Frustratingly, some of your universe's critics still refuse to understand what makes a good film. For example, reviewer TheBryanWay writes, "'The Lucifer Complex'... is the worst film I've ever seen." Reviewer barnabyridge agrees, writing, "Make no mistake about it, The Lucifer Complex is a genuine contender for the title of worst movie ever made. The most remarkable thing is that recognised actors have been persuaded to appear in this dismal offering – it's quite depressing to see the likes of Robert Vaughn, Keenan Wynn and Aldo Ray appearing in such cheap, inept, amateurish rubbish." And wes-connors writes, "One of the most boring films every created."

Read on, please, to discover the error of these reviewers' ways...


Monday, February 4, 2019

“She’s Got This Thing for Nightgowns” - Epitaph (1987)


Let us now turn to 1987's Epitaph, aka Mommy's Epitaph, a domestic thriller about a highly disfunctional family. Directed by Joseph Merhi, the Las Vegas pizza magnate whose Hollowgate (1988) is also an avowed classic of the horror genre, Epitaph works as both a slasher film and a domestic drama.

Shockingly, Epitaph is not well regarded by some of your universe's critics. For example, reviewer ttschopp writes, "First of all the film was obviously very very cheap. The camera work is the worst I've ever seen. The story is so stupid and implausible, that you got the feeling they wrote the script it in one hour. The actors are all so bad, it's beyond belief." Reviewer symbioticpsychotic writes, "the story really doesn't know what to do." And reviewer adrian_tripod writes, "If you hate movies where people doggedly refuse to act in their own best interests then this one will drive you up the wall."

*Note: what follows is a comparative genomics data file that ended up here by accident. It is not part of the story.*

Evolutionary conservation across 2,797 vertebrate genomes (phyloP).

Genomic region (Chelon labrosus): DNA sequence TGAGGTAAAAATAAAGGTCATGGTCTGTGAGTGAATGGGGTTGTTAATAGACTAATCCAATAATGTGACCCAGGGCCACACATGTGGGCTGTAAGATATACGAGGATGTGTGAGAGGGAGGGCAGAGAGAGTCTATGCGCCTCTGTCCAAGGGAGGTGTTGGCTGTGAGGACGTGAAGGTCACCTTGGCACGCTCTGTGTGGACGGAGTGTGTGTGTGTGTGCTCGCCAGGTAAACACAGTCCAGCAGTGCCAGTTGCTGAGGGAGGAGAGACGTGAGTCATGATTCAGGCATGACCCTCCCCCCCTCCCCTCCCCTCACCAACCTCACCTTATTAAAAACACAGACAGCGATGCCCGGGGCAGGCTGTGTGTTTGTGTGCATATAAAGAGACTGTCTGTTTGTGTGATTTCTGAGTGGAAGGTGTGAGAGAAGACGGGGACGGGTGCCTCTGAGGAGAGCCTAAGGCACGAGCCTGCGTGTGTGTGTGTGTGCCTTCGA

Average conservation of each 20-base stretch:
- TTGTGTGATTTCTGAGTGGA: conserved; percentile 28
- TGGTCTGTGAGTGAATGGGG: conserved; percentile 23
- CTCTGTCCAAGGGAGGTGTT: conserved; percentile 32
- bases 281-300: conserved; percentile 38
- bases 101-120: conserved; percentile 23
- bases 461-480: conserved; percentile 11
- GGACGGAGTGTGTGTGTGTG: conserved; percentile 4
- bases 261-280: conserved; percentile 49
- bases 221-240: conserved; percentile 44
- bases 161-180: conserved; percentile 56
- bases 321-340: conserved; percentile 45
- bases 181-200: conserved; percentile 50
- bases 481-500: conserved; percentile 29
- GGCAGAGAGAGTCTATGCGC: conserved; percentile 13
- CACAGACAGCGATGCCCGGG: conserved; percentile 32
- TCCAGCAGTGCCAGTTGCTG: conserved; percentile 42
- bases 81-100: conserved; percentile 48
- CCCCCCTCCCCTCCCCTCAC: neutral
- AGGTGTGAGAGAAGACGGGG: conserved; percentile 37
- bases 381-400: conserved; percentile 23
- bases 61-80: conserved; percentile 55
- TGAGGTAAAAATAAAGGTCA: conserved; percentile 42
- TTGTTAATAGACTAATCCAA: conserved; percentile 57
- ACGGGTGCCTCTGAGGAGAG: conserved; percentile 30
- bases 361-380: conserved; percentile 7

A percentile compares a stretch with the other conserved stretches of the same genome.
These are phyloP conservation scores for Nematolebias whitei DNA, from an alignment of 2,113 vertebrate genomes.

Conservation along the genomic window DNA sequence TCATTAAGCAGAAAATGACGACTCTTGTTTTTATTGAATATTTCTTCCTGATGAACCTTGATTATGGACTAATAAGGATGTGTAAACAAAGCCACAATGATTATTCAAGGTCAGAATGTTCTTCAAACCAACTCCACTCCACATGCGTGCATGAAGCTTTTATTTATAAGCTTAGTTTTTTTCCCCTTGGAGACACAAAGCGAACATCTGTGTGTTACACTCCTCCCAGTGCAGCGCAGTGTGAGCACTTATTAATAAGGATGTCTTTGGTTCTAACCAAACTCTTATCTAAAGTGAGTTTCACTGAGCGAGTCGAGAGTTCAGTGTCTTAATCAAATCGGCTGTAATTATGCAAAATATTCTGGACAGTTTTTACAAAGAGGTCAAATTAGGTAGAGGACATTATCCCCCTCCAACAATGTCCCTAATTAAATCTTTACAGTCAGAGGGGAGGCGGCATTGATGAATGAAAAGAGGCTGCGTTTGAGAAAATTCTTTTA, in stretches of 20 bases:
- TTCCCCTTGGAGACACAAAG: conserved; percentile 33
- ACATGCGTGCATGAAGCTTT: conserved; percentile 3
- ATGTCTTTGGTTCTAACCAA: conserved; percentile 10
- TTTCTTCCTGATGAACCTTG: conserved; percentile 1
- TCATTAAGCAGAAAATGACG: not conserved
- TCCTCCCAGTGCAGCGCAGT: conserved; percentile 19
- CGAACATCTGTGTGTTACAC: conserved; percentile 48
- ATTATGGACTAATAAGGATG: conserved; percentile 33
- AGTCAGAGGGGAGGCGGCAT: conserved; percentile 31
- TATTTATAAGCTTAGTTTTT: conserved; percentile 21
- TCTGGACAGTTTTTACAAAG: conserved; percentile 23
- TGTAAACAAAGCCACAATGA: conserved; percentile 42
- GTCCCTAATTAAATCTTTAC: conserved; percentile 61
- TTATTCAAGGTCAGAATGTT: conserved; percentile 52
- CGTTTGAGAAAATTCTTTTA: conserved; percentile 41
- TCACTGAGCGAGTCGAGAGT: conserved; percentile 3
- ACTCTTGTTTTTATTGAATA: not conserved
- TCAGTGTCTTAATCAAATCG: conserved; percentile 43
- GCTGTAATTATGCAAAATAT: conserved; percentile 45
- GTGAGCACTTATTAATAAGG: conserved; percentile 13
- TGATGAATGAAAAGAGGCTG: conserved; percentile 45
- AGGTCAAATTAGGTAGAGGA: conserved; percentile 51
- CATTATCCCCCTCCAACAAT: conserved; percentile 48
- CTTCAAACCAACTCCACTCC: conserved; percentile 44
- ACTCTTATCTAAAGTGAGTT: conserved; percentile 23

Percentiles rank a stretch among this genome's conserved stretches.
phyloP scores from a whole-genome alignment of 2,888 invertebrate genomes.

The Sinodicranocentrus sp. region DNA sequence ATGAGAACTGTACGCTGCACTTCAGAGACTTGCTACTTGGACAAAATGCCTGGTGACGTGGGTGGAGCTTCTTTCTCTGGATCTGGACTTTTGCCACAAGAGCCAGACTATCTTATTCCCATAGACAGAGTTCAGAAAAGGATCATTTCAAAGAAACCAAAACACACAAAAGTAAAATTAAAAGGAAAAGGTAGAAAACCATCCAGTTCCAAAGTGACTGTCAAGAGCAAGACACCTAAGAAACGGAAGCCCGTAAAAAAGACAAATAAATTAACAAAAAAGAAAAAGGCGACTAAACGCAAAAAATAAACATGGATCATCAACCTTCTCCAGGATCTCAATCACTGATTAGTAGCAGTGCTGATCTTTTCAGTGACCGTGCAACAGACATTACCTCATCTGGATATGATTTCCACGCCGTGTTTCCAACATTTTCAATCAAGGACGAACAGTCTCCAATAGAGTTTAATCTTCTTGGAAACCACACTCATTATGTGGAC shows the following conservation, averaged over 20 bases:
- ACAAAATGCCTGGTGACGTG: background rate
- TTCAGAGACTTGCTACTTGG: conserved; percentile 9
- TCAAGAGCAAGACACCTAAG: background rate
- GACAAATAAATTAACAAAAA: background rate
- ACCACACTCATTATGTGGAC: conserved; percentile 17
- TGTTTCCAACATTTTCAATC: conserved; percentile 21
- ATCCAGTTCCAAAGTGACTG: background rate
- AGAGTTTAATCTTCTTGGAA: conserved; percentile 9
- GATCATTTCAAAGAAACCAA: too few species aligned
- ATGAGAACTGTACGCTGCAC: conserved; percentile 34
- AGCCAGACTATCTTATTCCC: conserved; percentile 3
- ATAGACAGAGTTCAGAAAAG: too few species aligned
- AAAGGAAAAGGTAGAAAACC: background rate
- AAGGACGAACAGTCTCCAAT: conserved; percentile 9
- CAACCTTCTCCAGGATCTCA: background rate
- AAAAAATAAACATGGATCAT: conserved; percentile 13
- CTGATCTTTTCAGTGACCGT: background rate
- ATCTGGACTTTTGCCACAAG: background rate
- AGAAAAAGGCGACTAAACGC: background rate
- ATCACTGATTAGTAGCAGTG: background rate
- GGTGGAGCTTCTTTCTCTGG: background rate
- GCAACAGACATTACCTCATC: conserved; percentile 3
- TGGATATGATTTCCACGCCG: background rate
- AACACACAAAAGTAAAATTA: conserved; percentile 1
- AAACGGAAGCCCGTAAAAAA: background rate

Needless to say, these critical reviews have no basis in fact. I aim to set the record straight, so let us dive into Joseph Merhi's underrated gem Epitaph...

Monday, January 28, 2019

“Only the Devil Would Move the Rocks in Hell” - Ghosts That Still Walk (1977)


I recently found out that the 1977 film Ghosts That Still Walk is not talked about constantly in your universe. I am determined to correct the situation through the method of a detailed review.

Not only is the film not discussed constantly, but also some critics in your universe do not even recognize its merits. For example, HumanoidOfFlesh writes, "'Ghosts That Still Walk' looks cheap and is full of dull sequences." Reviewer roddmatsui writes, "This is actually REALLY BORING, overall, and it will make you fall asleep the first couple of times you try to watch it. But if you keep at it, you may just make it to the end." And reviewer SleepKills believes "the acting in the film isn't all that great and the film sometimes seems to get a little bit boring."

Nonsense! Read on for the truth about the haunting pseudo-anthology film Ghosts That Still Walk...


Monday, January 21, 2019

“The Dingos Have Chewed Her Face Off” - Incident at Raven's Gate (1988)